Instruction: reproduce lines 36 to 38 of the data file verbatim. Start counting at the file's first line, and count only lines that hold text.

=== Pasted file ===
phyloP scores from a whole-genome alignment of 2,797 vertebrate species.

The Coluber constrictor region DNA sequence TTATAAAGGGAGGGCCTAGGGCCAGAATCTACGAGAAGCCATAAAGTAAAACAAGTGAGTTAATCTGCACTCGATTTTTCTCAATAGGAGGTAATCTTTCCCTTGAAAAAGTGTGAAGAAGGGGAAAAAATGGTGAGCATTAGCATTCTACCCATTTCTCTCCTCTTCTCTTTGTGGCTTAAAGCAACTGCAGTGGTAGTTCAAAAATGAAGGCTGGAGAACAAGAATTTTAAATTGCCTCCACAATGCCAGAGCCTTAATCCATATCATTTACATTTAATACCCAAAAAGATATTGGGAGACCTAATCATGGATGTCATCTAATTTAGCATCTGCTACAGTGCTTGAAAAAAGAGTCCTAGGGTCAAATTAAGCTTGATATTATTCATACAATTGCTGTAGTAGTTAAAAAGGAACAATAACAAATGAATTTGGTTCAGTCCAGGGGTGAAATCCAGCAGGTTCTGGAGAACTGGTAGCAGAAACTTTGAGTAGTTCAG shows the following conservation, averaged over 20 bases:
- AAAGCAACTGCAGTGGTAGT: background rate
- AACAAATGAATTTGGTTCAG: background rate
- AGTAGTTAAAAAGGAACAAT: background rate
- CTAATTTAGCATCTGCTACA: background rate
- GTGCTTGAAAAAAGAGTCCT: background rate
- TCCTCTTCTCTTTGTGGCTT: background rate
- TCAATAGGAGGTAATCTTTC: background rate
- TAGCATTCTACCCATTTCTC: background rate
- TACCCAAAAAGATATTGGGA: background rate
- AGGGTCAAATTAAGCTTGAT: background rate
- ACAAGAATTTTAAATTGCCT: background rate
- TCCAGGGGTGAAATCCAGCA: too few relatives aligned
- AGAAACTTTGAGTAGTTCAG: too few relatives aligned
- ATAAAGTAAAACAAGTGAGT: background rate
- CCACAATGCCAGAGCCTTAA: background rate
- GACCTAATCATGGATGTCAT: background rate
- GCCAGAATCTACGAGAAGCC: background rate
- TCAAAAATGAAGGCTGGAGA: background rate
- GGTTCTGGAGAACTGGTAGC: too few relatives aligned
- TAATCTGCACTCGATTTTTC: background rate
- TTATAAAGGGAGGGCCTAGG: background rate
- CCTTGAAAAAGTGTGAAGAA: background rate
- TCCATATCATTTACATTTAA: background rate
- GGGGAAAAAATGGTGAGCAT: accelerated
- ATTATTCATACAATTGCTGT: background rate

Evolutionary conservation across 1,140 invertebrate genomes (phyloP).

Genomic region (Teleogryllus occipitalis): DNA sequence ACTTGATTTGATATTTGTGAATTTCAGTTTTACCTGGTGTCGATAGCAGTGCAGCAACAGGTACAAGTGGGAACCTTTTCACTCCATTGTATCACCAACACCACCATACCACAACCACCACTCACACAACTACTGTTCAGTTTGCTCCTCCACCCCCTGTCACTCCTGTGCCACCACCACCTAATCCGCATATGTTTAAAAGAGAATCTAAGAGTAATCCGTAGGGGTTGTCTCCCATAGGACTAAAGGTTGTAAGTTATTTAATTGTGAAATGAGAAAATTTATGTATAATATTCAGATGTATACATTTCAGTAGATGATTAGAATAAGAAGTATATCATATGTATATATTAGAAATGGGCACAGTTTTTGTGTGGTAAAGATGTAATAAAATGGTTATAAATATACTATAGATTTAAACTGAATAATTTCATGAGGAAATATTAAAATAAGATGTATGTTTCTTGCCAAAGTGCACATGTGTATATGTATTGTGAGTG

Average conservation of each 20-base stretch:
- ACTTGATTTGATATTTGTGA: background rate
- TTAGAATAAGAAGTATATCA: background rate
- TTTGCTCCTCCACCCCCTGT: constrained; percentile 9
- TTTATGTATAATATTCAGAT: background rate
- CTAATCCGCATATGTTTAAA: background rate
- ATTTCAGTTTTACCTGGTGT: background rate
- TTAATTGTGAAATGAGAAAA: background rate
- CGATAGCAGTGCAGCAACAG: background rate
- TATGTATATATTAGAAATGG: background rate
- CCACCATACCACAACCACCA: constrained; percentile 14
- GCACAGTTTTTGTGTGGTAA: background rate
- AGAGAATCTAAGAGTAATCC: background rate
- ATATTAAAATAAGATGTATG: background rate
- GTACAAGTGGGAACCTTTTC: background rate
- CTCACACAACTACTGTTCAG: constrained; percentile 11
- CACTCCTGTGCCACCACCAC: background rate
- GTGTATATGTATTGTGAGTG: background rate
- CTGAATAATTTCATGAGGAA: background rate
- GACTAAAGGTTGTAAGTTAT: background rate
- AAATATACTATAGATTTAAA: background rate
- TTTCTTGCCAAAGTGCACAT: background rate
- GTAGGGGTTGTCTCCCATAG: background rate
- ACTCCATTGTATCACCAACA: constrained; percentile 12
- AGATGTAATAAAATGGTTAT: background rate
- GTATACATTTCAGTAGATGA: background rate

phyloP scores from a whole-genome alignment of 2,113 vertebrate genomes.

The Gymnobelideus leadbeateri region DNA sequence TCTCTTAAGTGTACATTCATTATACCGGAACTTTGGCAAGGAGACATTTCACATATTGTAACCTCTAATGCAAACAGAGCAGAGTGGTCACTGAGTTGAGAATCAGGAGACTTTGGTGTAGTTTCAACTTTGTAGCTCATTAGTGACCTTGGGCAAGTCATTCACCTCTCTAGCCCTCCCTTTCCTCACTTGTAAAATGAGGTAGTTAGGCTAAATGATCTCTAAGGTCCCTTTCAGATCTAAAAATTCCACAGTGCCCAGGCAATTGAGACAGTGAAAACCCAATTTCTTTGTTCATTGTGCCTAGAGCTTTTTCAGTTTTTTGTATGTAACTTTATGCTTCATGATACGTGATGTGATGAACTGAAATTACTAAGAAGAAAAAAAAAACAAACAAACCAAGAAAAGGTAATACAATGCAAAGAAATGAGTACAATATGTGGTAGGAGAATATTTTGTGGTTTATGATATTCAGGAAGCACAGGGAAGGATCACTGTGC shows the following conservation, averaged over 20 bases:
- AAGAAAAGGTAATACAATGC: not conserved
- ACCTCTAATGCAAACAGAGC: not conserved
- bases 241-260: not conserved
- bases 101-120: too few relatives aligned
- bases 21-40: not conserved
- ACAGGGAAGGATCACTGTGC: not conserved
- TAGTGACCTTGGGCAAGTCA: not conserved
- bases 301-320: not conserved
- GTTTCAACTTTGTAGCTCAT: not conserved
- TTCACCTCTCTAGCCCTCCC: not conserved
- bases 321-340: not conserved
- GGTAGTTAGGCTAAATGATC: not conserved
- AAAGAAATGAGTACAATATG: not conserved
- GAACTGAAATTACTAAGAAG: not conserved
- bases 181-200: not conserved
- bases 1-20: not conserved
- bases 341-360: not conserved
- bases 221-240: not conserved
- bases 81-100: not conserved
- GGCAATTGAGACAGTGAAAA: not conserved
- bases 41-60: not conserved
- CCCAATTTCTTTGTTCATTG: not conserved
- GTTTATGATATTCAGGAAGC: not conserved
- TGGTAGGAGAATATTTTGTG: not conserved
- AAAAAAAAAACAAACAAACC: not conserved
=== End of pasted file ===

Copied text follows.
- ATTTCAGTTTTACCTGGTGT: background rate
- TTAATTGTGAAATGAGAAAA: background rate
- CGATAGCAGTGCAGCAACAG: background rate